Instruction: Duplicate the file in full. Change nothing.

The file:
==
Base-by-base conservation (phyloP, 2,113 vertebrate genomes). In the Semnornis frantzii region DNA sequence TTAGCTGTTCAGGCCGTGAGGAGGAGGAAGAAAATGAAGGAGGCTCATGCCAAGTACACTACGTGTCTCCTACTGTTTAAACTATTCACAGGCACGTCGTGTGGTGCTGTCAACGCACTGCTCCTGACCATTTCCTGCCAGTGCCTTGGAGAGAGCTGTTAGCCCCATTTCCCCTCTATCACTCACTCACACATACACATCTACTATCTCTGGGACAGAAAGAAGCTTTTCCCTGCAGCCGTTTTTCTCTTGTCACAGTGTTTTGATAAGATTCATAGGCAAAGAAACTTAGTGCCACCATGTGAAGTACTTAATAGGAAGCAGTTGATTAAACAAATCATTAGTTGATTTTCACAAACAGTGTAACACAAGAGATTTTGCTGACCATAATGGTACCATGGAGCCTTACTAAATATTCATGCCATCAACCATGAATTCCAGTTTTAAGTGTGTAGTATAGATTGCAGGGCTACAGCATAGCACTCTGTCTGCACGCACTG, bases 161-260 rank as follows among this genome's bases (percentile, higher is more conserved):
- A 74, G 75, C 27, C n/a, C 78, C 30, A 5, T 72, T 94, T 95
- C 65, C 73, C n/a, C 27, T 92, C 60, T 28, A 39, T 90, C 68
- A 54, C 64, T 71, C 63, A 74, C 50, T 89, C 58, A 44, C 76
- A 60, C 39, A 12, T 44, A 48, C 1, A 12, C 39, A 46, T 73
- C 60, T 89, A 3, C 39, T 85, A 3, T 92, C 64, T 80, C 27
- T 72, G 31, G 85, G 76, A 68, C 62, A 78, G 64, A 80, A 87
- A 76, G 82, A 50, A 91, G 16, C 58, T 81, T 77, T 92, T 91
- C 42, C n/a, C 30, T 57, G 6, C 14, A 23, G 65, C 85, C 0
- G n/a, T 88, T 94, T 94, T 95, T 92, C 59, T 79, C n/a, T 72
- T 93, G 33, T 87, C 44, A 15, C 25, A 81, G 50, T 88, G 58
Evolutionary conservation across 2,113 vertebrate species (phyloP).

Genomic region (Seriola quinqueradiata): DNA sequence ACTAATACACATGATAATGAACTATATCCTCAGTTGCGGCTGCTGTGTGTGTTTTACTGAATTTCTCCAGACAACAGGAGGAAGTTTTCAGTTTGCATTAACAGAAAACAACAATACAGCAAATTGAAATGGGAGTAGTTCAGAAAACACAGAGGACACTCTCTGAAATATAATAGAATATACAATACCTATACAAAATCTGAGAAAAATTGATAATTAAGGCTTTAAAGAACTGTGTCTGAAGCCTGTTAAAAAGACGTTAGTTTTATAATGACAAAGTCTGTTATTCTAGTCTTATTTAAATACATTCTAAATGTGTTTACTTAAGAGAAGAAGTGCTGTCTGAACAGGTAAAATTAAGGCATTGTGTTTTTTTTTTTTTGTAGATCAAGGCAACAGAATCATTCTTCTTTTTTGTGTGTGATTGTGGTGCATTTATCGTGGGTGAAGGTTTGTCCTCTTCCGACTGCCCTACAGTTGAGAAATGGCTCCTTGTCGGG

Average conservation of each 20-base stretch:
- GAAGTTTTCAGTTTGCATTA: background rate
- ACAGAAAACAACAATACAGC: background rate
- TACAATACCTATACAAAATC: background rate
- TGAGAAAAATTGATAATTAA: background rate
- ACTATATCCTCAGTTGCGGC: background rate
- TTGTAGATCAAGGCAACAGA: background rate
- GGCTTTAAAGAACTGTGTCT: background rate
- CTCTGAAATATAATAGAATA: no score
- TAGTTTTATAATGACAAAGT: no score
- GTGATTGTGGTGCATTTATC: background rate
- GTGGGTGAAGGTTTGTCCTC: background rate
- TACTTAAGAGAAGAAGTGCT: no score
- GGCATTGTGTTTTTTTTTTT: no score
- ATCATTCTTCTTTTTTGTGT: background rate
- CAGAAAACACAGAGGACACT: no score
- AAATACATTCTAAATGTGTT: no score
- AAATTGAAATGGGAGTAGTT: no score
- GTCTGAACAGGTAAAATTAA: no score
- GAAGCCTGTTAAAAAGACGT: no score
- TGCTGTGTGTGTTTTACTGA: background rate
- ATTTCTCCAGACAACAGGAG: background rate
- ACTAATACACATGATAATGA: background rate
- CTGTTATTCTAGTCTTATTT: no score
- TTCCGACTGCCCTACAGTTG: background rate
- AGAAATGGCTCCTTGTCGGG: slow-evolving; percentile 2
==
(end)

Base-by-base conservation (phyloP, 2,113 vertebrate genomes). In the Semnornis frantzii region DNA sequence TTAGCTGTTCAGGCCGTGAGGAGGAGGAAGAAAATGAAGGAGGCTCATGCCAAGTACACTACGTGTCTCCTACTGTTTAAACTATTCACAGGCACGTCGTGTGGTGCTGTCAACGCACTGCTCCTGACCATTTCCTGCCAGTGCCTTGGAGAGAGCTGTTAGCCCCATTTCCCCTCTATCACTCACTCACACATACACATCTACTATCTCTGGGACAGAAAGAAGCTTTTCCCTGCAGCCGTTTTTCTCTTGTCACAGTGTTTTGATAAGATTCATAGGCAAAGAAACTTAGTGCCACCATGTGAAGTACTTAATAGGAAGCAGTTGATTAAACAAATCATTAGTTGATTTTCACAAACAGTGTAACACAAGAGATTTTGCTGACCATAATGGTACCATGGAGCCTTACTAAATATTCATGCCATCAACCATGAATTCCAGTTTTAAGTGTGTAGTATAGATTGCAGGGCTACAGCATAGCACTCTGTCTGCACGCACTG, bases 161-260 rank as follows among this genome's bases (percentile, higher is more conserved):
- A 74, G 75, C 27, C n/a, C 78, C 30, A 5, T 72, T 94, T 95
- C 65, C 73, C n/a, C 27, T 92, C 60, T 28, A 39, T 90, C 68
- A 54, C 64, T 71, C 63, A 74, C 50, T 89, C 58, A 44, C 76
- A 60, C 39, A 12, T 44, A 48, C 1, A 12, C 39, A 46, T 73
- C 60, T 89, A 3, C 39, T 85, A 3, T 92, C 64, T 80, C 27
- T 72, G 31, G 85, G 76, A 68, C 62, A 78, G 64, A 80, A 87
- A 76, G 82, A 50, A 91, G 16, C 58, T 81, T 77, T 92, T 91
- C 42, C n/a, C 30, T 57, G 6, C 14, A 23, G 65, C 85, C 0
- G n/a, T 88, T 94, T 94, T 95, T 92, C 59, T 79, C n/a, T 72
- T 93, G 33, T 87, C 44, A 15, C 25, A 81, G 50, T 88, G 58
Evolutionary conservation across 2,113 vertebrate species (phyloP).

Genomic region (Seriola quinqueradiata): DNA sequence ACTAATACACATGATAATGAACTATATCCTCAGTTGCGGCTGCTGTGTGTGTTTTACTGAATTTCTCCAGACAACAGGAGGAAGTTTTCAGTTTGCATTAACAGAAAACAACAATACAGCAAATTGAAATGGGAGTAGTTCAGAAAACACAGAGGACACTCTCTGAAATATAATAGAATATACAATACCTATACAAAATCTGAGAAAAATTGATAATTAAGGCTTTAAAGAACTGTGTCTGAAGCCTGTTAAAAAGACGTTAGTTTTATAATGACAAAGTCTGTTATTCTAGTCTTATTTAAATACATTCTAAATGTGTTTACTTAAGAGAAGAAGTGCTGTCTGAACAGGTAAAATTAAGGCATTGTGTTTTTTTTTTTTTGTAGATCAAGGCAACAGAATCATTCTTCTTTTTTGTGTGTGATTGTGGTGCATTTATCGTGGGTGAAGGTTTGTCCTCTTCCGACTGCCCTACAGTTGAGAAATGGCTCCTTGTCGGG

Average conservation of each 20-base stretch:
- GAAGTTTTCAGTTTGCATTA: background rate
- ACAGAAAACAACAATACAGC: background rate
- TACAATACCTATACAAAATC: background rate
- TGAGAAAAATTGATAATTAA: background rate
- ACTATATCCTCAGTTGCGGC: background rate
- TTGTAGATCAAGGCAACAGA: background rate
- GGCTTTAAAGAACTGTGTCT: background rate
- CTCTGAAATATAATAGAATA: no score
- TAGTTTTATAATGACAAAGT: no score
- GTGATTGTGGTGCATTTATC: background rate
- GTGGGTGAAGGTTTGTCCTC: background rate
- TACTTAAGAGAAGAAGTGCT: no score
- GGCATTGTGTTTTTTTTTTT: no score
- ATCATTCTTCTTTTTTGTGT: background rate
- CAGAAAACACAGAGGACACT: no score
- AAATACATTCTAAATGTGTT: no score
- AAATTGAAATGGGAGTAGTT: no score
- GTCTGAACAGGTAAAATTAA: no score
- GAAGCCTGTTAAAAAGACGT: no score
- TGCTGTGTGTGTTTTACTGA: background rate
- ATTTCTCCAGACAACAGGAG: background rate
- ACTAATACACATGATAATGA: background rate
- CTGTTATTCTAGTCTTATTT: no score
- TTCCGACTGCCCTACAGTTG: background rate
- AGAAATGGCTCCTTGTCGGG: slow-evolving; percentile 2